There is no substitute for a culture of integrity in organizations. Compliance alone with the law is not enough. History shows that those who make a practice of skating close to the edge always wind up going over the line. A higher bar of ethics performance is necessary. That bar needs to be set and monitored in the boardroom.  ~J. Richard Finlay writing in The Globe and Mail.

Sound governance is not some abstract ideal or utopian pipe dream. Nor does it occur by accident or through sudden outbreaks of altruism. It happens when leaders lead with integrity, when directors actually direct and when stakeholders demand the highest level of ethics and accountability.  ~ J. Richard Finlay in testimony before the Standing Committee on Banking, Commerce and the Economy, Senate of Canada.

The Finlay Centre for Corporate & Public Governance is the longest continuously cited voice on modern governance standards. Our work over the course of four decades helped to build the new paradigm of ethics and accountability by which many corporations and public institutions are judged today.

The Finlay Centre was founded by J. Richard Finlay, one of the world’s most prescient voices for sound boardroom practices, sanity in CEO pay and the ethical responsibilities of trusted leaders. He coined the term stakeholder capitalism in the 1980s.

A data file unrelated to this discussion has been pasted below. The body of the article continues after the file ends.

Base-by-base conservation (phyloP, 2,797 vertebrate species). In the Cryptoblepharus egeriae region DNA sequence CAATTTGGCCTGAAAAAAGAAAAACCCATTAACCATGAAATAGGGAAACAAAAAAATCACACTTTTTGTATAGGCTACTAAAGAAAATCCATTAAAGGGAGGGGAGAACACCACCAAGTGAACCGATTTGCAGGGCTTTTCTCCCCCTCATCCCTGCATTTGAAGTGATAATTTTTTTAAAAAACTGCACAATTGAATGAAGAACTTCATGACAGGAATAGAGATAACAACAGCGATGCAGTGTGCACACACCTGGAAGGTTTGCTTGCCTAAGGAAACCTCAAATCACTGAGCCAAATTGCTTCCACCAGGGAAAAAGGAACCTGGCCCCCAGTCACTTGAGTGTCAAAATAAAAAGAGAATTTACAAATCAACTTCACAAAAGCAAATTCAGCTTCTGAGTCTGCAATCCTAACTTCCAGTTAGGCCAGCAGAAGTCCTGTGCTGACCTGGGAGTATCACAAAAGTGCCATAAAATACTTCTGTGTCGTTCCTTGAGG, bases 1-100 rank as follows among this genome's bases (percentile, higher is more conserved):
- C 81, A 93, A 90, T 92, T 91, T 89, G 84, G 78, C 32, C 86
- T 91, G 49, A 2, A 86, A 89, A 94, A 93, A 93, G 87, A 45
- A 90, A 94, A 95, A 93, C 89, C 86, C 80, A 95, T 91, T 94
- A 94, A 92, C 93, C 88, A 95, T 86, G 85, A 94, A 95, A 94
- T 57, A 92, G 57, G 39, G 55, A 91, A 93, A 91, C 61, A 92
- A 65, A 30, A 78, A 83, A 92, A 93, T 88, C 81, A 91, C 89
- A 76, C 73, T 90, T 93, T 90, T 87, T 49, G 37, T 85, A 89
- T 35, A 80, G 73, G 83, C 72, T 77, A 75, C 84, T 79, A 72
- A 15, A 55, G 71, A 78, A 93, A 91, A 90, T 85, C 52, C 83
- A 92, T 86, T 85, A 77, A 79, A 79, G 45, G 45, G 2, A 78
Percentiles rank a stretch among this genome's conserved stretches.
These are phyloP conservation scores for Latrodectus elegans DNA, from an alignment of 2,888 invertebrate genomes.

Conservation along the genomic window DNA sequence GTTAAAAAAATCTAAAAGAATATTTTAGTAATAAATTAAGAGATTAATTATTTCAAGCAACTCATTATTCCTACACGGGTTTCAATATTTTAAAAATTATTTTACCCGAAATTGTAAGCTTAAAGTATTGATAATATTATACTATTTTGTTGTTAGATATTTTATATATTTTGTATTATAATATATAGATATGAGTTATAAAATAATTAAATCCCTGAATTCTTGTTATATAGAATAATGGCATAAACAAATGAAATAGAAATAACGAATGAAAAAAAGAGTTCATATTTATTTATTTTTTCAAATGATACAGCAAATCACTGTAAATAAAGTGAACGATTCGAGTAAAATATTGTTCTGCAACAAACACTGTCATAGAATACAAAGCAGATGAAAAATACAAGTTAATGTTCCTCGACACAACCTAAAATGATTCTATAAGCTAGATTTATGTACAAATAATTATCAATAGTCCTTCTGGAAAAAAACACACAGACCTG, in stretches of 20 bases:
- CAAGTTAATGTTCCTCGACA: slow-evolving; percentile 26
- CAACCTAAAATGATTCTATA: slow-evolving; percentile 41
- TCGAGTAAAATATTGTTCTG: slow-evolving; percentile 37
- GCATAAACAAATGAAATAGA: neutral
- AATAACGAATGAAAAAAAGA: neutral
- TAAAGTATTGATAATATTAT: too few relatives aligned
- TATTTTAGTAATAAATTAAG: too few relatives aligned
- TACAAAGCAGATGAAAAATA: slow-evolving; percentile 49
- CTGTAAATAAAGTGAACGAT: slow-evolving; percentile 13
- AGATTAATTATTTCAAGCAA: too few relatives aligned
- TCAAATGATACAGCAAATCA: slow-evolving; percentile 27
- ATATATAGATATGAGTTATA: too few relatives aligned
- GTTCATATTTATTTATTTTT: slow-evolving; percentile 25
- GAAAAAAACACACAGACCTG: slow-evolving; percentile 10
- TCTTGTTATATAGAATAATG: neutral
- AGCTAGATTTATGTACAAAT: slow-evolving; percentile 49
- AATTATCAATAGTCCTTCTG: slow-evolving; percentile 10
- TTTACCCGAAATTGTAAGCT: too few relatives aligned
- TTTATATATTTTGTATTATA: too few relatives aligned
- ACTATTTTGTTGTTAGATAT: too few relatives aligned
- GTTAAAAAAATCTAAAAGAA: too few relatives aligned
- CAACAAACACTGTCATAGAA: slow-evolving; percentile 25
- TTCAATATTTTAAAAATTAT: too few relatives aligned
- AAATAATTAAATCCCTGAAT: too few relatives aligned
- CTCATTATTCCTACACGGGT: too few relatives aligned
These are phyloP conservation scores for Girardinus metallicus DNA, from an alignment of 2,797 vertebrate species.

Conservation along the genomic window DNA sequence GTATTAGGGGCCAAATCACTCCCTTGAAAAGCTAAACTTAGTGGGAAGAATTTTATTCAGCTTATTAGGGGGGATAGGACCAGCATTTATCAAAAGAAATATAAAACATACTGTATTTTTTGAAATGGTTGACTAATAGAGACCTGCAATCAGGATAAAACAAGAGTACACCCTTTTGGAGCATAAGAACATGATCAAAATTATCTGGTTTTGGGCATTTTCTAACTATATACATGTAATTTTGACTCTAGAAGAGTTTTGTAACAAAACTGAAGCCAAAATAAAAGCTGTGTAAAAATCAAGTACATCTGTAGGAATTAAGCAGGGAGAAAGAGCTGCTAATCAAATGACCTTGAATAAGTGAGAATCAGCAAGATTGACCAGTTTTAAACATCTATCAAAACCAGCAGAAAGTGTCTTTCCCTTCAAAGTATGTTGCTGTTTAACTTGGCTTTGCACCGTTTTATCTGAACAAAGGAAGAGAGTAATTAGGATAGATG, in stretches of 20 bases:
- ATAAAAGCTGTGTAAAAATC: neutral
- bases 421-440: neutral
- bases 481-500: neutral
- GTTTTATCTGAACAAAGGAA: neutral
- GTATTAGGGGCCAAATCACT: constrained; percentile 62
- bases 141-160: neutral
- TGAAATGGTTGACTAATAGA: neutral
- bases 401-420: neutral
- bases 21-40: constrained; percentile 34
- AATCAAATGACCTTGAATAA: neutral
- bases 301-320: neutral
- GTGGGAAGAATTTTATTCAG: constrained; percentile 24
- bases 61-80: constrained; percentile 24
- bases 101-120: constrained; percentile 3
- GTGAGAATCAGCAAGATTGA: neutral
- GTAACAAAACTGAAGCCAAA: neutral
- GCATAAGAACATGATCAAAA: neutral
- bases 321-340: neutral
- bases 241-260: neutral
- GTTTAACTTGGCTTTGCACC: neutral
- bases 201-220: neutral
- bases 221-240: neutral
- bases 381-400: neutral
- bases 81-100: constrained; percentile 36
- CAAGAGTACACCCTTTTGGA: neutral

We pioneered the attributes of environmental responsibility, social purposefulness and successful governance decades before the arrival of ESG. Today we are trying to rebuild the trust that many dubious ESG practices have shattered. 


We were the first to predict seismic boardroom flashpoints and downfalls and played key roles in regulatory milestones and reforms.

We’re working to advance the agenda of the new boardroom and public institution of today: diversity at the table; ethics that shine through a culture of integrity; the next chapter in stakeholder capitalism; and leadership that stands as an unrelenting champion for all stakeholders.

Our landmark work in creating what we called a culture of integrity and the ethical practices of trusted organizations has been praised, recognized and replicated around the world.


Our rich institutional memory, combined with a record of innovative thinking for tomorrow’s challenges, provide umatached resources to corporate and public sector players.

Trust is the asset that is unseen until it is shattered.  When crisis hits, we know a thing or two about how to rebuild trust— especially in turbulent times.

We’re still one of the world’s most recognized voices on CEO pay and the role of boards as compensation credibility gatekeepers. Somebody has to be.

He was, more than anyone, responsible for bringing Bear Stearns to its demise. Already fabulously compensated over many years, he has now been made even wealthier by the American taxpayer.